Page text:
Abstract The interior noise in a vehicle that is due to flow over the exterior of the vehicle is often referred to as ‘windnoise’. In order to predict interior windnoise it is necessary to characterize the fluctuating surface pressures on the exterior of the vehicle along with vibro-acoustic transmission to the vehicle interior. For example, for greenhouse sources, flow over the A-pillar and side-view mirror typically induces both turbulence and local aeroacoustic sources which then excite the glass, and window seals. These components then transmit noise and vibration to the vehicle interior. Previous studies by the authors have demonstrated validated CFD (Computational Fluid Dynamics) techniques which give insight into the flow-noise source mechanisms. The studies also made use of post-processing based on temporal and spatial Fourier analysis in order to quantify the amount of energy in the flow at convective and acoustic wavenumbers. In the present study, the previously validated transient CFD techniques are used to describe sources that are input to frequency-based vibro-acoustic methods in order to predict interior noise.
Technical Paper
2014-04-01
Hangsheng Hou
Abstract When a window opens to provide the occupant with fresh air flow while driving, wind throb problems may develop along with it. This work focuses on an analytical approach to address the wind throb issue for passenger vehicles when a front window or sunroof is open. The first case of this paper pertains to the front window throb issue for the current Ford Escape. Early in a program stage, CAA (Computational Aeroacoustics) analysis predicted that the wind throb level exceeded the program wind throb target. When a prototype vehicle became available, the wind tunnel test confirmed the much earlier analytical result. In an attempt to resolve this issue, the efforts focused on a design proposal to implement a wind spoiler on the side mirror sail, with the spoiler dimension only 6 millimeters in height. This work showed that the full vehicle CAA analysis could capture the impact of this tiny geometry variation on the wind throb level inside the vehicle cabin. The independent wind tunnel effort came to the same conclusion, and the difference between the analysis and testing is only about 1 dB.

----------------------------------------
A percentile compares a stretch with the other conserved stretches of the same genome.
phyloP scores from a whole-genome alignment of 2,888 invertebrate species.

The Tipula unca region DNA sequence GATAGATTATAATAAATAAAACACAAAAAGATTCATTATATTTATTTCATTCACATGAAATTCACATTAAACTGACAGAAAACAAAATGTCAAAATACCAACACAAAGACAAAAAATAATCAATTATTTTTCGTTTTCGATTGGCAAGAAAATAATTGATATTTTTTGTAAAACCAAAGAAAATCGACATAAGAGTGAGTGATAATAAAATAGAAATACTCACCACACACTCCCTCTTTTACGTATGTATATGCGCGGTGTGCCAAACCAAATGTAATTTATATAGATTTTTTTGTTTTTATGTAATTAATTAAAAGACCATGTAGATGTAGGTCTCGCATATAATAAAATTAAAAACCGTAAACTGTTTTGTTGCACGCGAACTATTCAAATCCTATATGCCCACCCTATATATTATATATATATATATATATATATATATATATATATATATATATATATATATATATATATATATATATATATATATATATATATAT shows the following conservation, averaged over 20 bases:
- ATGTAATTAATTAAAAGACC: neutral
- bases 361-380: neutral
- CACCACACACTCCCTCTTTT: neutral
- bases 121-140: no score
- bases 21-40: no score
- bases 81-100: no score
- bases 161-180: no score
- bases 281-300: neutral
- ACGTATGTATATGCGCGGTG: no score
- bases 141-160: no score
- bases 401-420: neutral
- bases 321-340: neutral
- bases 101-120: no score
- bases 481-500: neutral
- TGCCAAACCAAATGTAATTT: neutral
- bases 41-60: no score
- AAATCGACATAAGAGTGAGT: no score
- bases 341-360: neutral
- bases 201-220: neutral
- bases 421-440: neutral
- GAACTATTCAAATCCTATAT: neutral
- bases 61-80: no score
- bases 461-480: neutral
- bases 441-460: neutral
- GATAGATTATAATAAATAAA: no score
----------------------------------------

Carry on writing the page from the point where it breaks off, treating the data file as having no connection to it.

Technical Paper
2014-04-01
L.A.Raghu Mutnuri, Sivapalan Senthooran, Robert Powell, Zen Sugiyama, David Freed
Abstract A computational approach to evaluate rear-view mirror performance on wind noise in cars is presented in this paper. As a comfort metric at high speeds, wind noise needs to be addressed, for it dominates interior noise at mid-high frequencies. The impetus on rear-view mirror design arises from its crucial role in the flow field and the resulting pressure fluctuations on the greenhouse panels. The motivation to adopt a computational approach arises from the need to evaluate mirror designs early in vehicle design process and thus in conjunction with different vehicle shapes. The current study uses a Lattice Boltzmann method (LBM) based computational fluid dynamics(CFD) solver to predict the transient flow field and a statistical energy analysis(SEA) solver to predict interior noise contribution from the greenhouse panels. The accuracy of this computational procedure has been validated and published in the past. Realistic car geometry is chosen and the transient flow field around the vehicle resulting from mounting two different rear-view mirror designs is analyzed.
Technical Paper
2014-04-01
Kenji Yoshida, Junichi Semura, Itsuhei Kohri, Yoshihiro Kato
Abstract This study investigates the reduction of the Blade Passing Frequency (BPF) noise radiated from an automotive engine cooling fans, especially in case of the fan with an eccentric shroud. In recent years, with the increase of HV and EV, noise reduction demand been increased. Therefore it is necessary to reduce engine cooling fan noise. In addition, as a vehicle trend, engine rooms have diminished due to expansion of passenger rooms. As a result, since the space for engine cooling fans need to be small. In this situation, shroud shapes have become complicated and non-axial symmetric (eccentric). Generally, the noise of fan with an eccentric shroud becomes worse especially for BPF noise. So it is necessary to reduce the fan BPF noise. The purposes of this paper is to find sound sources of the BPF noise by measuring sound intensity and to analyze the flow structure around the blade by Computational Fluid Dynamics (CFD). From the present results, suggest a design concept of the shroud shape to reduce the fan BPF noise is suggested.